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REVIEW

IRTE MULTISAT SATELLITE RECEIVER

 

INTRO

Barely twelve years go, when Channel 4 first went on the air, there was considerable and often heated public debate about whether or not we actually needed four television channels in this country...

 

COPY

Multi channel TV has been quickly absorbed into our culture and hardly anyone bats an eyelid at 48-channel satellite TV anymore. However, for some TV addicts even that is not enough, and the prospect of a further 16 channels next year, when Astra 1D is launched, does little to satisfy their craving. Help is at hand, and now it is possible to pick up another 60 or so extra channels without changing to a large motorised dish. It's all thanks to a simple bolt-on gadget, called the IRTE Multisat. It works on the principle that although a dish is aimed at just one satellite, it actually picks up signals from satellites a few degrees either side of the one it's pointing at.

 

Over the past couple of years several companies have marketed bolt-on extension brackets to exploit this feature, these have a second LNB, positioned a few centimetres to one side of the main LNB, to intercept the extra signals. They work well but in addition to a second LNB, which can be expensive, they require a second cable between the dish and receiver, and unless the tuner has two inputs, lead swapping can be a chore.

 

Multisat gets around this problem by replacing the original LNB mounting bracket with a small motorised arm. It physically moves the LNB from side to side in front of the dish so it can 'see' up to four extra satellites (Eutelsats F1, F2, F3 and Kopernicus). There are no additional cables, the existing cable carries both power and control signals to the arm, and it will work with just about any satellite system on the market.

 

Providing you don't mind working up a ladder and are reasonably familiar with satellite TV hardware installation needn't take longer than half an hour; the three Multisat kits cover most popular makes and sizes of dish, including one specifically for Maspro systems. A small control and IR receiver module connects between the receiver and LNB cable (extra leads are supplied) and after entering the set-up routine it automatically sets the LNB off on its travels, seeking out and memorising the positions of all receivable satellites. Satellites are subsequently selected using the remote control handset; spare channel memories on the receiver can be allocated to the new channels.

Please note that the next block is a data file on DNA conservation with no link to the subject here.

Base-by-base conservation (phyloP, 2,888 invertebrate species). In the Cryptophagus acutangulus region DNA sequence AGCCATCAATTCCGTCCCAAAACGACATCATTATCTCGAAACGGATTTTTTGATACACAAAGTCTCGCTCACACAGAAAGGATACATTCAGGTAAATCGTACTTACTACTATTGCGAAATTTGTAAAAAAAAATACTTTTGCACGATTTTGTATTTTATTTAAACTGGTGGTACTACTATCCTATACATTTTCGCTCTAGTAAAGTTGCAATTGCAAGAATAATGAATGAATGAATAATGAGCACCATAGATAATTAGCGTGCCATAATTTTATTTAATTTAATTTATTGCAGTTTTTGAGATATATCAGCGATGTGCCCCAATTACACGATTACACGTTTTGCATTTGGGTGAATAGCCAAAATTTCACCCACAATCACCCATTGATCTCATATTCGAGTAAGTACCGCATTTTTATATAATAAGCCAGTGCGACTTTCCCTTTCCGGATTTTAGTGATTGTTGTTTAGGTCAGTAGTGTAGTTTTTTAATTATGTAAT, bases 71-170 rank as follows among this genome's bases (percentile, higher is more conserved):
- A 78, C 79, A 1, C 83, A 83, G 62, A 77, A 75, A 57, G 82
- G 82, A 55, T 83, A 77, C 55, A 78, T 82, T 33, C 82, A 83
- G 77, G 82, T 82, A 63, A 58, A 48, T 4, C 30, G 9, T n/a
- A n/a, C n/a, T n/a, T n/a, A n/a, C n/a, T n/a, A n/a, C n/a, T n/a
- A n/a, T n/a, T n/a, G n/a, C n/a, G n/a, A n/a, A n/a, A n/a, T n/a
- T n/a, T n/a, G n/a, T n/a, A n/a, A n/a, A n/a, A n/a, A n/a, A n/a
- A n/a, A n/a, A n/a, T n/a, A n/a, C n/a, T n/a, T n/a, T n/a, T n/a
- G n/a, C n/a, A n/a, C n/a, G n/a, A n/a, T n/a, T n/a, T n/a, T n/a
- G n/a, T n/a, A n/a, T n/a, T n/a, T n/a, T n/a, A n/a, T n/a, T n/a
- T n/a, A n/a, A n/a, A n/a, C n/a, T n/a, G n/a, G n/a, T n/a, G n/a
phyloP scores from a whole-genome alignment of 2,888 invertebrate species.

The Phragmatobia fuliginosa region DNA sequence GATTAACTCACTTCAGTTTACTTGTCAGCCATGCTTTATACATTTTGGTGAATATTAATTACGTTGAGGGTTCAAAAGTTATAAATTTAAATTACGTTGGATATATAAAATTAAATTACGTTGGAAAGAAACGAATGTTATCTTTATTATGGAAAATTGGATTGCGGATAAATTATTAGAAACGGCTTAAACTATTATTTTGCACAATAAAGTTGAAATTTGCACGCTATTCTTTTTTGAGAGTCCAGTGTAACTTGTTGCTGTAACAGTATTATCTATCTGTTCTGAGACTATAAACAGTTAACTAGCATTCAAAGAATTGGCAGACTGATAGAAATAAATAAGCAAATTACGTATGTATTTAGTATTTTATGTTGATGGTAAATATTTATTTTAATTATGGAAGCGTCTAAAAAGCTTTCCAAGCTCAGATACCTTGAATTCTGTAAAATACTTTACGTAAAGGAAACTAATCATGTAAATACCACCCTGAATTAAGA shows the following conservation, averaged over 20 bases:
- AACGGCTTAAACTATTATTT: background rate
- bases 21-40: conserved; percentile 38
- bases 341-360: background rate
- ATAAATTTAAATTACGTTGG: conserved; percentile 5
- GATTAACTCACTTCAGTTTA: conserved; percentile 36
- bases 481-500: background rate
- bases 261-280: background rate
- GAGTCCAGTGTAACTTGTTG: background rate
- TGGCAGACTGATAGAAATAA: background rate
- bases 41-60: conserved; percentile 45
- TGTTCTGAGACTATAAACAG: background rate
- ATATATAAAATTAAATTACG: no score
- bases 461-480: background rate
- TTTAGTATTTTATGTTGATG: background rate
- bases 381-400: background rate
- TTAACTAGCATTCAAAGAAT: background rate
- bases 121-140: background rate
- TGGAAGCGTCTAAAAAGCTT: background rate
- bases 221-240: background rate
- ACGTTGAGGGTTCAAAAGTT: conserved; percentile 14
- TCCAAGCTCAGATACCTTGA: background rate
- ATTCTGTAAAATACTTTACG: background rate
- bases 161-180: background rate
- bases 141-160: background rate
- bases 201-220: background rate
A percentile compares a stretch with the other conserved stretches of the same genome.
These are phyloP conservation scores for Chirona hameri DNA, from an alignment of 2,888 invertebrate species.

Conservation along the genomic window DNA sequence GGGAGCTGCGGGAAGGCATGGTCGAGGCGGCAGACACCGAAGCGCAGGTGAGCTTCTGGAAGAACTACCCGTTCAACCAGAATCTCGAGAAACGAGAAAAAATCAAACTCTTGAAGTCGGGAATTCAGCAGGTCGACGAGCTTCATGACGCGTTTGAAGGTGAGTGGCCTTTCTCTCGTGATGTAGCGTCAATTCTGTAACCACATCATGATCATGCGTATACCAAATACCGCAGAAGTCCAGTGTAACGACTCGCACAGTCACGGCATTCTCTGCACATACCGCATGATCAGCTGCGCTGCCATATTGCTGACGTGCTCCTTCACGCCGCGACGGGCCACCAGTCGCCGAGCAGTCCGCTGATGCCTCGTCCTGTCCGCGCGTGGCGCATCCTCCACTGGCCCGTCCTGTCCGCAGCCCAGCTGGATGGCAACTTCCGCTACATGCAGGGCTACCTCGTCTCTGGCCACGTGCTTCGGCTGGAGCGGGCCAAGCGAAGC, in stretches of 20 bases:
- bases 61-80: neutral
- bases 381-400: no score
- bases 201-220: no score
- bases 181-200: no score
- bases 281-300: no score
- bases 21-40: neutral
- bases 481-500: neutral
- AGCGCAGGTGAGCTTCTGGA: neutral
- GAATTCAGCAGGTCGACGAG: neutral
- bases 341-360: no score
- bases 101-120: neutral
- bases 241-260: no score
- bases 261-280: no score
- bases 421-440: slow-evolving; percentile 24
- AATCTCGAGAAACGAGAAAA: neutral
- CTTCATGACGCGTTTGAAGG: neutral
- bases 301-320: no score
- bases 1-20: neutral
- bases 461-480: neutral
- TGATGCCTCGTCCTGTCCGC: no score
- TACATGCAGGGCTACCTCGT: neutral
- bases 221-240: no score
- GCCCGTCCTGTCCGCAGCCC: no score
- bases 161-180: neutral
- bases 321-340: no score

Picture quality largely depends on dish and LNB performance, and the fact that the other satellites transmit less powerful signals than Astra. In London and the home counties the picture quality on channels broadcast from Eutelsat's F1 and F3, using a 60cm dish, are generally acceptable, there's bound to be a few sparklies but not enough to spoil the picture too much. Transmissions from Eutelsat F2 and Kopernicus are quite noisy but viewable. Further North sparklies will almost certainly make the pictures on some channels unwatchable, and it may be advisable to get a larger dish (80cm), and/or a higher-performance LNB.

 

Multisat is a quick and reasonably simple upgrade for Astra dish owners living South of Watford, those living in more northerly latitudes might have to resort to more costly solutions. It's a useful halfway-house fix STV addicts who, for one reason or another cannot install a steerable dish, but we suspect it'll prove most popular with ex-pats living in this country, who will find an interesting selection of European and North African TV and radio channels to sift through.

 

VERDICT

IRTE MULTISAT SELECTOR 145

Plus:

The simplest and currently the most efficient means of increasing the number of channels on older Astra fixed dish systems. Very well designed and sturdily built, it's a boon for satellite TV addicts and homesick ex-pats from various European and Arabic countries, who are well catered for on Eutelsat and Intelsat satellites.

 

Minus:

It's not a straightforward DIY job, and should not be tackled by anyone unfamiliar with satellite equipment, or uncomfortable working up a ladder.

Picture quality on the extra satellites may be poor, especially on older systems or smaller dishes (60cm), and on sites North of Watford.

 

Build quality               ****

Value for money:       ****

Ease of use:                *****

Facilities                     ****

 

MASPRO UK/ELECTROTECH, Unit 6, Drury Way Industrial Estate,

Laxcon Close, Neasden, London NW10 OTG

Telephone 081-451 6766

 

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1994 0703

 

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